- We were pleased to hear this week that Cancer Research UK’s Professor Jack Cuzick has won a major international award for his research. The AACR-Prevent Cancer Foundation Award for Excellence in Cancer Prevention Research is given for “seminal contributions to the field of cancer prevention”. If you want to know more about Jack’s work, a good place to start would be this interview.
- Over 2,000 leading childhood cancer specialists from across the globe are coming to London this weekend for a major conference. A new ‘treatment alliance’ will be discussed at the conference. It will bring together researchers, pharmaceutical companies, regulatory authorities and patients and their parents. There’s more information in our press release, and we hope to report on what the conference covered in the next couple of weeks.
Gael Bage October 12, 2012
It is not something to be proud of to be treating thousands of people with cancer with new cancer drugs – we are not fodder for the drug companies profits. Put some of the top universities we are so proud of into action researching diet health, wellness and carcinogens in food and the environment.. doctors and nurses could save you money if they researched health and preventive medecine..we currently enjoy an illness service wedded to big pharma and profits ! This is posted here because so many of governments smug and self satisfied pronouncements on health have no space for comment. Our natural state is health, one in three with cancer is not acceptable time government looked at carcinogens in our food, furnishings ( flame retardent), in makeup and personal care products,, in cleaning products and pesticides, clear up the pollution in our environment its the only way ro reduce these horrific stats, yes you should be horrified – how many of your friends and family will get cancer, one in three, some will be children, even babies, have you ever nursed a three year old with terminal cancer it is heart rending – time to get active on reducing these unacceptable statistics !!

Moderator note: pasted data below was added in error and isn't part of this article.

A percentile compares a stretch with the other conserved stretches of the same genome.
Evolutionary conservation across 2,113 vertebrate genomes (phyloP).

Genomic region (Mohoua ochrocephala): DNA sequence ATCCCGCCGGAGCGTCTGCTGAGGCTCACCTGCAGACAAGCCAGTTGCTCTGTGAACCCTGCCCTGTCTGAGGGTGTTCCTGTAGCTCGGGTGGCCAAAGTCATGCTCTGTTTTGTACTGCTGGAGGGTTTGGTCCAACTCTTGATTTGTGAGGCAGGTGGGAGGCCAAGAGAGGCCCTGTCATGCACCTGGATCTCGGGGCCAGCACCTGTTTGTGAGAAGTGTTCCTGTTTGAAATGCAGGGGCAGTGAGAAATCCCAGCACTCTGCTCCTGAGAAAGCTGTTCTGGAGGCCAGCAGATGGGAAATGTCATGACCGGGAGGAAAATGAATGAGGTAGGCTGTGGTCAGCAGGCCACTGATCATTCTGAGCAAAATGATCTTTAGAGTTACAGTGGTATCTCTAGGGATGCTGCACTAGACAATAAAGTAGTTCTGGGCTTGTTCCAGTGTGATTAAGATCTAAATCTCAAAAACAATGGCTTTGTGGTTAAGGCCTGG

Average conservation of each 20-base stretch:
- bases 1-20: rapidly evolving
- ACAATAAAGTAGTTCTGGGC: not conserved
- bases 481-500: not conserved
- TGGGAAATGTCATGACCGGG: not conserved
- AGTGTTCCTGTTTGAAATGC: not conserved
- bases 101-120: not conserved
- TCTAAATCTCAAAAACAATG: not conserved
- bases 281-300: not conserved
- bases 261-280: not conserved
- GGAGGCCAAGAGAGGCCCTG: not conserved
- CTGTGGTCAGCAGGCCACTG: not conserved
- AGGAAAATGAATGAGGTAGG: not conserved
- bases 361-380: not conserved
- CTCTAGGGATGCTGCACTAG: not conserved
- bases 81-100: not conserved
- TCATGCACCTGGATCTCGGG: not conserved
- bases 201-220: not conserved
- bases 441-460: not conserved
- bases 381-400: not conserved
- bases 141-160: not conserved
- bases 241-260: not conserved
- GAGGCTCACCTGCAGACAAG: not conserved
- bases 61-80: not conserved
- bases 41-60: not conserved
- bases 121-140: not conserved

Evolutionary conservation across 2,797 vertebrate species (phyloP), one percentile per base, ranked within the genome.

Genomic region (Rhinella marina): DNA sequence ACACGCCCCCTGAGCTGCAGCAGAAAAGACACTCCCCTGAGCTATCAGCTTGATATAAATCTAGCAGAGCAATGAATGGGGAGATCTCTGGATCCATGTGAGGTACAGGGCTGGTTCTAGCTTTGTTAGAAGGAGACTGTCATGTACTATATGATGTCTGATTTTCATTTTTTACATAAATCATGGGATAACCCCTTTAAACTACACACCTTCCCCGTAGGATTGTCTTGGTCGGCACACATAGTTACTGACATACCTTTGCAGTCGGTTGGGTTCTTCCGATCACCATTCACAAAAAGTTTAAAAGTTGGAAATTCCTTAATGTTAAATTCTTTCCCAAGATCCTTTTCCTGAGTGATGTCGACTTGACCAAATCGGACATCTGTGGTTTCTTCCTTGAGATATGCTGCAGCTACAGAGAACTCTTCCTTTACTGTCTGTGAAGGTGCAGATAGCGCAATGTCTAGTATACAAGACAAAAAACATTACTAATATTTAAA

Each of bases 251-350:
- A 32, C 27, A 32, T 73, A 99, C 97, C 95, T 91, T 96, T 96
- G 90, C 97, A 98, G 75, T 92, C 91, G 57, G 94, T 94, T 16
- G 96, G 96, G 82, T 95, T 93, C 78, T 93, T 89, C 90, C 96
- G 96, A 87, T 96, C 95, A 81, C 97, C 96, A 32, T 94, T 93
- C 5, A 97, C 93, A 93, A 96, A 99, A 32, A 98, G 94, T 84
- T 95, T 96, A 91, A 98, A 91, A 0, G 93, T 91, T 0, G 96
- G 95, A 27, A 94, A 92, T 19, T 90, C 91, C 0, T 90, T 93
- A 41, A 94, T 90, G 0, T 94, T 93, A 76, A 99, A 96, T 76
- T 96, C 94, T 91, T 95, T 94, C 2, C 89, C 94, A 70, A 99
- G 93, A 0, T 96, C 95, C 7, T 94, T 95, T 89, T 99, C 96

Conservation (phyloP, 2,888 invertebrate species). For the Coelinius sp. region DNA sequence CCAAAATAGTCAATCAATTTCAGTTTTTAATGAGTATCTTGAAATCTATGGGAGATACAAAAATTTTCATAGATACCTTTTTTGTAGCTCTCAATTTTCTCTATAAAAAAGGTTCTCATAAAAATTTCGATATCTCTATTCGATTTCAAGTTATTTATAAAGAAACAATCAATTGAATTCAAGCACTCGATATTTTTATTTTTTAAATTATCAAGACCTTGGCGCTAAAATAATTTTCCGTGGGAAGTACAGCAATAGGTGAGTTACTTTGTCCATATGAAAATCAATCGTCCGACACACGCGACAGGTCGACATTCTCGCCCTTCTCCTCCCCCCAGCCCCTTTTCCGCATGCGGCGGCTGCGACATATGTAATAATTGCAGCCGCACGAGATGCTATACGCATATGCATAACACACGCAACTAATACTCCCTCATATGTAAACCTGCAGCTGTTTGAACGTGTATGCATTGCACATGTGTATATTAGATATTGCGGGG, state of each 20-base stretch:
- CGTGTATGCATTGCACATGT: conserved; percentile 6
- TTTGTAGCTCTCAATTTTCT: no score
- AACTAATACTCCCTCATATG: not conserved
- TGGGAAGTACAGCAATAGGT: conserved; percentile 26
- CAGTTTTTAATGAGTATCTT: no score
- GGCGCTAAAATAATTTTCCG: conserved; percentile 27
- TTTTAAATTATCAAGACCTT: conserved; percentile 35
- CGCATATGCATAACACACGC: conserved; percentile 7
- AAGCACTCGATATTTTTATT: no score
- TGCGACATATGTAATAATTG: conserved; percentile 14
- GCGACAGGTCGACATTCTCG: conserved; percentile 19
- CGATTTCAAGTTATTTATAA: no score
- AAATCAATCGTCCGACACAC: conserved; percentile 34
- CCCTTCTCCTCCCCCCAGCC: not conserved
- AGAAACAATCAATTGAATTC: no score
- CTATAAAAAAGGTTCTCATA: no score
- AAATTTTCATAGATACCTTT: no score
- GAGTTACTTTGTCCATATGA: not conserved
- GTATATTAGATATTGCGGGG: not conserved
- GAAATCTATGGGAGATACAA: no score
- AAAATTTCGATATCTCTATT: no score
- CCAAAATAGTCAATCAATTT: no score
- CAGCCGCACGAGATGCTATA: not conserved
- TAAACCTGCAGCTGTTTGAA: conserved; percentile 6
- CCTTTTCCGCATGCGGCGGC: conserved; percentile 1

it is apalling that the government gives nothing to cancer research yet can afford to give 10 million to the wealthy pharmacetical industry for research – that speaks volumes!
I have just been reading the objectives for the new commission and cancer care and felt quite disheartened for they talked about outcomes and there was a total silence and acceptsance about the one in three cancer statistics – wake up this is a very costly epidemic of cancer, a flood of cancer – please turn off the tap !
I also looked at recommendations for labelling and healthy eating and it recommends a healthy diet labelling iignoring the fact that much of what is offered in stores is far from healthy. I want to know if it contains GM corn or pesticide residues proven to cause cancer and organ damage in rats, not just fat quantities, but if they are healthy fats etc and not just in very small print on the side of the packet – that many elderly can’t read. most manufactured food is laden with the less healthy fructose and glucose, even in the savoury products that most diabetics would think are safe, they probably can’t read the small print anyway Lets have clear labelling on front of packet, and those who wish to avoid GM and pesticide residues etc even in small quantities,